Archive for August, 2011

Case of the Week – Severe low back degeneration

Monday, August 15th, 2011

55-year-old male patient presents with significant numbness of the outside of the left lower leg and foot, history of falls, mild lower back pain.  Surgical history notable for a disc surgery 20 years in the past, due to lower back and left leg pain. 

MRI and X-rays find severe degenerative arthritis and disc space loss at the two lowest levels in the patient’s lower back, as well as degenerative arthritis in the left knee. 

Physical examination is notable for a man who walks with a very pronounced hitch in his left leg gait.  Also notable for loss of sensation to pin prick and light touch over much of the lateral calf, the outside of the foot and the big toe.  Knee and ankle reflexes are both diminished.  Measurements of the left calf girth confirm loss of mass comparative to right (atrophy).

Referrals are made to neurology for further work-up.  In the meantime it is decided to embark upon a course of conservative care with the stated goal of potentially slowing the progression of the lumbar degenerative disc disease, the resulting atrophy and loss of sensation.

Six visits are scheduled with treatment measures including mild manual (doctor-assisted) traction, massage, mechanical chiropractic adjustments, along with instruction in exercises, diet and stretching.  The patient was advised to lose 10-15 pounds.

Current progress: Now into the third week of care, four visits, the patient has reported feeling intermittent pain in a formerly numb area of his left foot.  His left leg continues to feel week, but he has been able to ride an exercise cycle and is walking 3-4 blocks daily without falling.  These are positive signs. 

 The patient will consult with neurology as recommended, to see what they suggest, but in the meanwhile is gaining strength in his weak, atrophied leg, appearas to be maintaining his health, as well as showing a glimmer of restored sensation, even if it is ‘pain’.

Running with a Stroller

Monday, August 15th, 2011

Will add time to your 5K!  Large wheels are key to a smooth ride for the kids and runner.  Getting used to running without pumping the arms is required, but not at all difficult.  Use a tether so the stroller doesn’t lose control if you do.  Some models offer hand brakes, which may be helpful should an emergent stop be necessary, otherwise I think the feet work well enough.

There is debate in the jogging-stroller-running community whether a jog stroller’s front wheel should swivel/turn.  In fact, if it swivels it will be easier to take sharp corners.  Turning a non-swivel requires you lift the front wheel up, typically by pushing down on the handlebar.  The reasoning against swiveling front wheels are most all safety concerns, they say should a swivling type wheel strike a rock, it may veer sideways.  I’ve never seen or had it happen, but it seems plausible.

Maintenance: Jogging strollers or those strollers with larger diameter wheels typically use pneumatic tires with air inflated tubes, exactly like a bicycle.  But they can be harder to fix than on a bike.  As an avid mountain and road biker, I’ve changed dozens of flat tires.  I had the opportunity recently to fix a flat on a 12″ stroller wheel.  I don’t mind admitting it took quite a bit of muscle finesse, and wouldn’t have been easy for an inexperienced person to do, especially without the proper tools.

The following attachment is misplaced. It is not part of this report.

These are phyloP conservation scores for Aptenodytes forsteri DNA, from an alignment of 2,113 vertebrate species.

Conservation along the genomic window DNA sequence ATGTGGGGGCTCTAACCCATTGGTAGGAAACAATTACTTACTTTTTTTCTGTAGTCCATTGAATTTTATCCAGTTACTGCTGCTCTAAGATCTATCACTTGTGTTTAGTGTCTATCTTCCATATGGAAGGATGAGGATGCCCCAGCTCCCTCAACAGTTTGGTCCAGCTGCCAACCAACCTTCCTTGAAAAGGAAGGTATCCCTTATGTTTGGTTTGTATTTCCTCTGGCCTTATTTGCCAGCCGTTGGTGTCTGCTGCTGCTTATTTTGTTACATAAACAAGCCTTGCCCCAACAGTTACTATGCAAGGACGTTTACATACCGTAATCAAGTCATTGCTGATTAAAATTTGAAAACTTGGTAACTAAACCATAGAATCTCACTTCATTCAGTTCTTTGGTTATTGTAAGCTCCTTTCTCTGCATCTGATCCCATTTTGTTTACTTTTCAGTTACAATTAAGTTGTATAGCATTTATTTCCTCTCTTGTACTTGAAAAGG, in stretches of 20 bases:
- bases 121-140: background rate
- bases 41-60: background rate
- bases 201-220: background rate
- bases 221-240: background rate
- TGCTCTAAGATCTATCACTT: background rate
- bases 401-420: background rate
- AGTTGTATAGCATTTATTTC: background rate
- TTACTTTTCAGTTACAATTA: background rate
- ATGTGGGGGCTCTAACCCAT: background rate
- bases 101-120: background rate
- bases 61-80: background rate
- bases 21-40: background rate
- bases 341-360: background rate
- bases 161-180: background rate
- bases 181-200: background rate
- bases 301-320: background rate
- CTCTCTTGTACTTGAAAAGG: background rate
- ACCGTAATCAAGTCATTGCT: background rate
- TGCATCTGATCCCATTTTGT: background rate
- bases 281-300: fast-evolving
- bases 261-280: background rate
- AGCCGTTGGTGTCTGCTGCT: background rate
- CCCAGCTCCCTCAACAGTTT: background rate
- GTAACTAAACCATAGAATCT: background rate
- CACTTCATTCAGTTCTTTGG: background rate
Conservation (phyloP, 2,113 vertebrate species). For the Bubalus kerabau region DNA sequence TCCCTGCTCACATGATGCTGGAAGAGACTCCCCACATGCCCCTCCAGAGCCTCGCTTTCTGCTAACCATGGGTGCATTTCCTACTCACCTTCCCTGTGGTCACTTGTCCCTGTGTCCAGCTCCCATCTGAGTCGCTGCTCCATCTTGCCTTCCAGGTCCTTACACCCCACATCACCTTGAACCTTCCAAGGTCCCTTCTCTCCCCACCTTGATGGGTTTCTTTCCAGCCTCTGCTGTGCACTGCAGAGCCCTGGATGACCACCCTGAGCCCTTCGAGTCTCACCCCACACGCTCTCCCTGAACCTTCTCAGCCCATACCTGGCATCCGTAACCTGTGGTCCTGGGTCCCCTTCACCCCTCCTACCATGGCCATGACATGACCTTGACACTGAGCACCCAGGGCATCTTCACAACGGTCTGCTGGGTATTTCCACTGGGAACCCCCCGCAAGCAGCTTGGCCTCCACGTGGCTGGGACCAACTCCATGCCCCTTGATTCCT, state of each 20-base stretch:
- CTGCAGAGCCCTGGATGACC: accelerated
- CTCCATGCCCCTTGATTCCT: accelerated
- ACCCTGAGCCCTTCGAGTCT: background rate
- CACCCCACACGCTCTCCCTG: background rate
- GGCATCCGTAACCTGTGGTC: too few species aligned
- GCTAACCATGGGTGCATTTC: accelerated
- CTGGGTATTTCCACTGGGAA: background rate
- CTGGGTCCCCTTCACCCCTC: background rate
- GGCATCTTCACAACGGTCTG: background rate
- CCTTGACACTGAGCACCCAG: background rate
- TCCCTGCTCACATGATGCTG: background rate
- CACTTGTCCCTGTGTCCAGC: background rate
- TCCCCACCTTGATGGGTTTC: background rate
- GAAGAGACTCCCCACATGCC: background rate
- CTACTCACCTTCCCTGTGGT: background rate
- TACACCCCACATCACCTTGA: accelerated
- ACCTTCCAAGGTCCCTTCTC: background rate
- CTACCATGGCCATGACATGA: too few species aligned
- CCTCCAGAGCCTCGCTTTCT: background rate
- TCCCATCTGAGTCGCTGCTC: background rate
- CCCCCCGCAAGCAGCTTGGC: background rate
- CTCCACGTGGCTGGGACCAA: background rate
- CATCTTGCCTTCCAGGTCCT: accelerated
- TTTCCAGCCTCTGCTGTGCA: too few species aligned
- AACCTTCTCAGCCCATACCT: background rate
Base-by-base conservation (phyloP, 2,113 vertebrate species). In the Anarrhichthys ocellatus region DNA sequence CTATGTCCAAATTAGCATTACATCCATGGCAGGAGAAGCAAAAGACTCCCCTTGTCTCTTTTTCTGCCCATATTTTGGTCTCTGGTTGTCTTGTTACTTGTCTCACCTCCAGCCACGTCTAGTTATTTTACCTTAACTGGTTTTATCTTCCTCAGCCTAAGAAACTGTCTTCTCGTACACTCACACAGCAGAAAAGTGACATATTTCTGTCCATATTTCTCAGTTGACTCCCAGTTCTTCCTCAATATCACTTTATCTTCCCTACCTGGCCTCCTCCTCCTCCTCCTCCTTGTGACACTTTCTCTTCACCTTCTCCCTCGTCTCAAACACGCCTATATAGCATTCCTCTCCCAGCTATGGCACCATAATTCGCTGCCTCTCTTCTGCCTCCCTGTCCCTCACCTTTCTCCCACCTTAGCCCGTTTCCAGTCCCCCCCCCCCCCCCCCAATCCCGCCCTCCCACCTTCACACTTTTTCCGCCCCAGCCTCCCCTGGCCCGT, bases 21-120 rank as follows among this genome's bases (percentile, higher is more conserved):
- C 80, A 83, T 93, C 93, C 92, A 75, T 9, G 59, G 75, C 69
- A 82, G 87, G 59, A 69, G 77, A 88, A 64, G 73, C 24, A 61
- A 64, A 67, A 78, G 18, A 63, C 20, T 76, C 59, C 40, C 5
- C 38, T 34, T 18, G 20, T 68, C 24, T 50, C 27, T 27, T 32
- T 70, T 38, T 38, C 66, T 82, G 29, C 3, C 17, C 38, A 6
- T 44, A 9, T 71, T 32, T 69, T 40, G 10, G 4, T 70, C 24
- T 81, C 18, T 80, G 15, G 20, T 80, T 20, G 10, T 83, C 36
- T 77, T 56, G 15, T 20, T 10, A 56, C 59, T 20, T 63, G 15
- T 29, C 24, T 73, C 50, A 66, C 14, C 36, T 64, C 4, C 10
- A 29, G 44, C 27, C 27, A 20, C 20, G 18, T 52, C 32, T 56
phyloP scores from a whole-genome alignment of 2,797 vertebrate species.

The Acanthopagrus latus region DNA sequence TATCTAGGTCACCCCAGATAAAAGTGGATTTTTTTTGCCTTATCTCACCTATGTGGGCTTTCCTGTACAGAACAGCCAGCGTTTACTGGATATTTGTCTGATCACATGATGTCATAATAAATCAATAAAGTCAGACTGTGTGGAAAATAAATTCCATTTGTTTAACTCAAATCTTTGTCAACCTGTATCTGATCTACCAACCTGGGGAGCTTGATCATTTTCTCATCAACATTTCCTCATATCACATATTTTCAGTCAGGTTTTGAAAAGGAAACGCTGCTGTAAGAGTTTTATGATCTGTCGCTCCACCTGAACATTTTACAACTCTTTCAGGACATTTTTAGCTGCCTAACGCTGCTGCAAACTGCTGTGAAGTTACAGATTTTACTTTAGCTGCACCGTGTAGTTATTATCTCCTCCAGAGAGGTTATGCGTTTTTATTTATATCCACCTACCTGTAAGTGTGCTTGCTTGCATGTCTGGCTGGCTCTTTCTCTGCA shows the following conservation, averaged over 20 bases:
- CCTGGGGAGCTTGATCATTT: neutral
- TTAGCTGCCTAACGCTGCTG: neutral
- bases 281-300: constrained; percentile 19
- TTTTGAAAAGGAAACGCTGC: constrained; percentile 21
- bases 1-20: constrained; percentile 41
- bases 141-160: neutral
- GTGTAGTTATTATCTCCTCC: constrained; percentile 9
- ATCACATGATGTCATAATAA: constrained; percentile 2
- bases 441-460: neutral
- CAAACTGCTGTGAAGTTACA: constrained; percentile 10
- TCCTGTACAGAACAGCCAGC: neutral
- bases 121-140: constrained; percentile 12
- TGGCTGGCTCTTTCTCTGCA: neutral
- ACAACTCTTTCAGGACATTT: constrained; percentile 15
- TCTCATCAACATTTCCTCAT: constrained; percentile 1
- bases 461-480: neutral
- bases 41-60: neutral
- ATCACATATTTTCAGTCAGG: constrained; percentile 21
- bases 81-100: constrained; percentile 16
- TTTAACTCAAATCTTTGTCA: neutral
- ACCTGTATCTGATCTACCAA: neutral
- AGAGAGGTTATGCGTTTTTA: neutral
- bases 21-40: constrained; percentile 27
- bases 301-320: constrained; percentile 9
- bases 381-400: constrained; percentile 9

Changes to the Workout:  You’ll gain a bit of momentum on declines, but the real work comes when going uphill.  My personal experience is with a double-wide Bumbleride.   My kids + stroller + miscellaneous = 100+ lbs.  Moving this sort of weight uphill at a run adds an anaerobic/strengthening segment to your otherwise purely aerobic session.  Quite obviously.

Injury potential:  Adding weight resistance to running increases the risk of stress/strain injury to the running muscles as well as the lower back.  The degree of risk is somewhat nebulous, as with any exercise, the greater the effort the greater the risk.  Long runs down inclines, slowing the stroller, may put additional stress on the hamstrings, mid back and lower back.  There is an increased risk of injuries related to crashes and accidents, should they occur.  Overall, the added impact/shock strain on the feet and knee joints would be minimal, in my opinion.

For those that aren’t running barefoot..

Tuesday, August 9th, 2011

Runner’s World recently rated the Saucony ProGrid Ride 4, a “best update” for 2011.  It’s a running shoe I was well familiar with prior to the magazine’s accolade.  I’m a mid-short distance runner, weekly milage in the range of 14-20.  Right knee ACL is gone. 

Since part of my practice is running injuries, I trial *a lot* of shoes to see how they behave.  These ProGrids are among my own regulars as they provide great neutral cushioning, a plush ride, and are light weight.  Ideal for the 4-6 mile runs I typically take.  Even boasts such a comfortable interior fit that you could get away without wearing socks, so I was told…which I don’t recommended.

Saucony Pro Grid – Excellent neutral handling, shock absorbing, and overall comfort, for mid to high distance training.